The house was a perpetual nightfall. Georgia told stories and Nicole sketched 8 x 11 pictures of the entire unfolding. They made camp in the front room, some doors closed behind forever. Johnnie took it all in. Her body changing shape to accommodate its weight and substance. Georgia kept a clock radio out and she and Johnnie danced close at night, while Nicole slept on the floor beside them.
Saturday arrived before they were ready. Nicole cried and held Johnnie's neck from 3:30 till she fell asleep ten minutes before midnight. Georgia set the alarm for 6:30. They slept together in a clumsy pile. The alarm woke them. Nicole still out from exhaustion. The two women showered, spoke words under the water, and were dressed and ready by 8:00. Nicole dragged. Deep inside she hoped she could somehow stop this all from happening. She refused to dress herself or let her hair be combed and braided. Johnnie took her face between her hands and kissed her on the forehead.
Nicole picked up speed, just enough to keep things in the order Georgia planned for. They packed the bedding, her drawings and they stood there waiting. Johnnie tied their garbage up, put it down in the basement and together they opened the garage door to the blinding light of morning. The cab pulled up, Johnnie brought the luggage down while Nicole and Georgia went back inside to say good-bye and make sure they'd remembered everything. Nicole came down first, and Johnnie went up to retrieve Georgia. She closed the garage door behind them, and dropped the keys in the mail slot. They kissed good-bye at the curbside. The cab door shut. He backed out and turned around the corner. Johnnie turned, paused and headed down the street toward Silver.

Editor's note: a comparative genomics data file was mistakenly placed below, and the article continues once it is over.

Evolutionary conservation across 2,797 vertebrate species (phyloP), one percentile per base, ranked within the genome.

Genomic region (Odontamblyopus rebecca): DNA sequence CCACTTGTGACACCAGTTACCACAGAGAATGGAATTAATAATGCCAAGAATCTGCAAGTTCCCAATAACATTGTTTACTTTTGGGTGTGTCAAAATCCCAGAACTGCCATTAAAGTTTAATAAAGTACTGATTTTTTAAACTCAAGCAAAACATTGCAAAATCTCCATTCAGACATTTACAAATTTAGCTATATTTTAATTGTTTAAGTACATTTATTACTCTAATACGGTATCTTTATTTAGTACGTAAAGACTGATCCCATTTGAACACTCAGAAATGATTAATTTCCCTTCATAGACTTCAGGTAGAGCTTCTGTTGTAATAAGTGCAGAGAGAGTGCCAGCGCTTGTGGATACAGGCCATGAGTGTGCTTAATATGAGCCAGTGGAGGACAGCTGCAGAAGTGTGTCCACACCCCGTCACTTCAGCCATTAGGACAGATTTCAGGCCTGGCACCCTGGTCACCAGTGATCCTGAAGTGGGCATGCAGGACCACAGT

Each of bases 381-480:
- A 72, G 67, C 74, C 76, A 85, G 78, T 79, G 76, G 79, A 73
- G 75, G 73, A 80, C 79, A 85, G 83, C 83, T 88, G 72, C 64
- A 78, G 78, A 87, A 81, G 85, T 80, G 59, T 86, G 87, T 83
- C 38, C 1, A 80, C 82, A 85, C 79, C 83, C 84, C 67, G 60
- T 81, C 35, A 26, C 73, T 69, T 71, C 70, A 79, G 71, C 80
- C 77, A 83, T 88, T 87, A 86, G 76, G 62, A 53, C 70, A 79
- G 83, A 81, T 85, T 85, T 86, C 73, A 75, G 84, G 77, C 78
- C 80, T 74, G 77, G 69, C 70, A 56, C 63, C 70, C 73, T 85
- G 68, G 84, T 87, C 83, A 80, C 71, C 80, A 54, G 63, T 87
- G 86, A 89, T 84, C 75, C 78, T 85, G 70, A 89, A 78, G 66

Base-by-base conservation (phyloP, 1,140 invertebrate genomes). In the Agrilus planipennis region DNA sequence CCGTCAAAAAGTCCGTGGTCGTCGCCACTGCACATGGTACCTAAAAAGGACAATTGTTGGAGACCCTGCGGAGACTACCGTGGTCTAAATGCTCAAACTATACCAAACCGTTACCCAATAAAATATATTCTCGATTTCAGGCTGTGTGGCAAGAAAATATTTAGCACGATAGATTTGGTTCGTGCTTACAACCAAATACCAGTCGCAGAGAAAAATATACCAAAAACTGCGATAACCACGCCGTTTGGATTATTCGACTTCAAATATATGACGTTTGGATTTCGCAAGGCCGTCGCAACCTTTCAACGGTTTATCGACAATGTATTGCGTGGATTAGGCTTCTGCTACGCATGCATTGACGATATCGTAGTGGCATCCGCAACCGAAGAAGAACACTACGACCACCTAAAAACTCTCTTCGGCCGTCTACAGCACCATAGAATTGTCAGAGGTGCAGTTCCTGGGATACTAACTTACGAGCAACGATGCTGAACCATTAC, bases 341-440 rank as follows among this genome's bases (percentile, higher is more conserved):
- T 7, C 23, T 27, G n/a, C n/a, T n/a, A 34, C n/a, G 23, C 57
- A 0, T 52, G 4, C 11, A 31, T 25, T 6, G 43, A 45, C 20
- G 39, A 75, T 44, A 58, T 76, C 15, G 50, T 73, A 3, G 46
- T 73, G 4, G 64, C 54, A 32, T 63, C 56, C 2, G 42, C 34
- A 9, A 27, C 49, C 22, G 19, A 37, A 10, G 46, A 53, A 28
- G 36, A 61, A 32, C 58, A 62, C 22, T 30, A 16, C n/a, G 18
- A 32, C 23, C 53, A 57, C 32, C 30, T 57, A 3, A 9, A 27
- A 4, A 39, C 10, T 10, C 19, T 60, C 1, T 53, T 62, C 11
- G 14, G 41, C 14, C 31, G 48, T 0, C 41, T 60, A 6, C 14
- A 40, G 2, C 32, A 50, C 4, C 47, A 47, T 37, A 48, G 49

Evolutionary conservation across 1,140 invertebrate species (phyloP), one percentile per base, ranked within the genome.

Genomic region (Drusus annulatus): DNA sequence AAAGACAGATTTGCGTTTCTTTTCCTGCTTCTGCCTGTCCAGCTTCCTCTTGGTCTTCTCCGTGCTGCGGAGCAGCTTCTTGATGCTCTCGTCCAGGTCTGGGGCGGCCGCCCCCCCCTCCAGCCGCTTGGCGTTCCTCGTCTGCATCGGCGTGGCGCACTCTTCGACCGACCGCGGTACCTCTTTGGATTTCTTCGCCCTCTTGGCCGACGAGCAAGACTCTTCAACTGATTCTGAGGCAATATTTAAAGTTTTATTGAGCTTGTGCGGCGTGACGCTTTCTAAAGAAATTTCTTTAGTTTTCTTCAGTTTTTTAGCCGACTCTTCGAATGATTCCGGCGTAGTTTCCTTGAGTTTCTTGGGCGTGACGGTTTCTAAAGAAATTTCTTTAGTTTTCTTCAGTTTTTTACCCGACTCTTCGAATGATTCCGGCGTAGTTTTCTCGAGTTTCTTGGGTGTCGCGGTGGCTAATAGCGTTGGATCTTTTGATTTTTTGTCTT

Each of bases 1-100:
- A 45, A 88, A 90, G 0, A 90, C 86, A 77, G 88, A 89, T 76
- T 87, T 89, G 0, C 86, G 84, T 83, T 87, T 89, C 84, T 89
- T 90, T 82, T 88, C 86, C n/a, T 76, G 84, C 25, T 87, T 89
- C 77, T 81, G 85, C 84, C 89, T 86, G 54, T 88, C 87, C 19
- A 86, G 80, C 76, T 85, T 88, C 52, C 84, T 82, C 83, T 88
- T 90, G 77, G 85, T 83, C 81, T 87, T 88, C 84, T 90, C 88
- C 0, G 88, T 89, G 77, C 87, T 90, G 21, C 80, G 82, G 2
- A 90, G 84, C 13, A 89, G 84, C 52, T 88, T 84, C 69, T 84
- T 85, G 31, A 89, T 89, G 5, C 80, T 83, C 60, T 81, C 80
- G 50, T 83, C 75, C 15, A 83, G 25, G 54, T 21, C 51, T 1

The 9 San Bruno pulled up. She stepped on and the door closed behind her. She rode till Market and 11th, pulled the string and emptied herself onto the pavement. She took a long time getting here, 'cause she missed the bus before this one. The sky was cold and cloudless. Metal objects ripped through the air around her. Her ears hurt, and her cheeks were cold.
She walked the streets for hours. Thinking. Remembering. Not knowing where to go or how she was going to get there. The night arrived at the western seashore, after crossing the Mississippi, the Colorado and the Rio Grande. The day stretched over three time zones. The world's edges suddenly multiplied. Each surface refracting a new danger. She thought of something refreshing, air, moisture, rainfall in Georgia.
She was never afraid there: the cypress lined swamps, the stomp dance music, the voices in the night from a land she’d never been too. She remembered rising wet from loving. Their world changed shape, a low mound, just near the sea and the secret folks that lived there. Across the land, they walked the night together.
Reid Gómez is a San Franciscan, from Potrero Hill. She is an Assistant Professor in the Department of Gender and Women’s Studies at the University of Arizona, Tucson. Her work is published in Still Here: San Francisco, Bay Poetics, Eleven Eleven, and Reckonings: Contemporary Short Fiction by Native American Writers. Her ancestors come from the Congo, Diné Bikeyah (Navajo), and Jérez, Zacatecas.